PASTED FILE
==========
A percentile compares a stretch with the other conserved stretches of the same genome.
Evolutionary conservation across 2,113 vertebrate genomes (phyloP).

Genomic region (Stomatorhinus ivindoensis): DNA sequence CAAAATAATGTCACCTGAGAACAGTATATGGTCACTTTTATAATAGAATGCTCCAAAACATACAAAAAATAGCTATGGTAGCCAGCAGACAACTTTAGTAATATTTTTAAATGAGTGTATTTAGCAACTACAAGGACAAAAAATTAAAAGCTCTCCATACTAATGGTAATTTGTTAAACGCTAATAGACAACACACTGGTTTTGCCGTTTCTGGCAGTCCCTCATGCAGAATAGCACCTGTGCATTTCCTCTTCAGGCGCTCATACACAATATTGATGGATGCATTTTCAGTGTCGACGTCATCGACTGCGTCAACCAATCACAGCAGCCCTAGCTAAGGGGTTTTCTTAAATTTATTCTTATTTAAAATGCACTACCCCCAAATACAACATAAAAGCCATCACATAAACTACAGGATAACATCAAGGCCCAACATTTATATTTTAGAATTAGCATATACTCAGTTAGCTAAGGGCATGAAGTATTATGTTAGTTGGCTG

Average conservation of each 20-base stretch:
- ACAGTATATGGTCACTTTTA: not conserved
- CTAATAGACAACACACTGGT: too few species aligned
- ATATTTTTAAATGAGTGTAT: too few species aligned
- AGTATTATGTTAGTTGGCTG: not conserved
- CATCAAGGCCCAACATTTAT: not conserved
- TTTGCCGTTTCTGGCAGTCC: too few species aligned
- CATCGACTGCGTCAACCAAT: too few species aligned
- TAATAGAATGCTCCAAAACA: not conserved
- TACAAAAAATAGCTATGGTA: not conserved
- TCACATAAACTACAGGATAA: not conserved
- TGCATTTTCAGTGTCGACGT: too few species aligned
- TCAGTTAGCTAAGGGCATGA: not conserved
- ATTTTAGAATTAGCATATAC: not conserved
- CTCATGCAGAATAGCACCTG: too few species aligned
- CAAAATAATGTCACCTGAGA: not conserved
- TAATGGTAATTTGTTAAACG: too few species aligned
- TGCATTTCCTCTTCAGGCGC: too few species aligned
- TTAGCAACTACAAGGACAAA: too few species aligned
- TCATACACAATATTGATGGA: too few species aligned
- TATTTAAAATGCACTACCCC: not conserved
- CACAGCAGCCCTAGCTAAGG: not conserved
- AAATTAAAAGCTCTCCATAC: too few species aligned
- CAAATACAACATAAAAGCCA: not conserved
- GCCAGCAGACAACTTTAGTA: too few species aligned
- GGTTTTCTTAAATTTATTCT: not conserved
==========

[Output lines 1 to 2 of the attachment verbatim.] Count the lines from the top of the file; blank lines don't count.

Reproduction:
A percentile compares a stretch with the other conserved stretches of the same genome.
Evolutionary conservation across 2,113 vertebrate genomes (phyloP).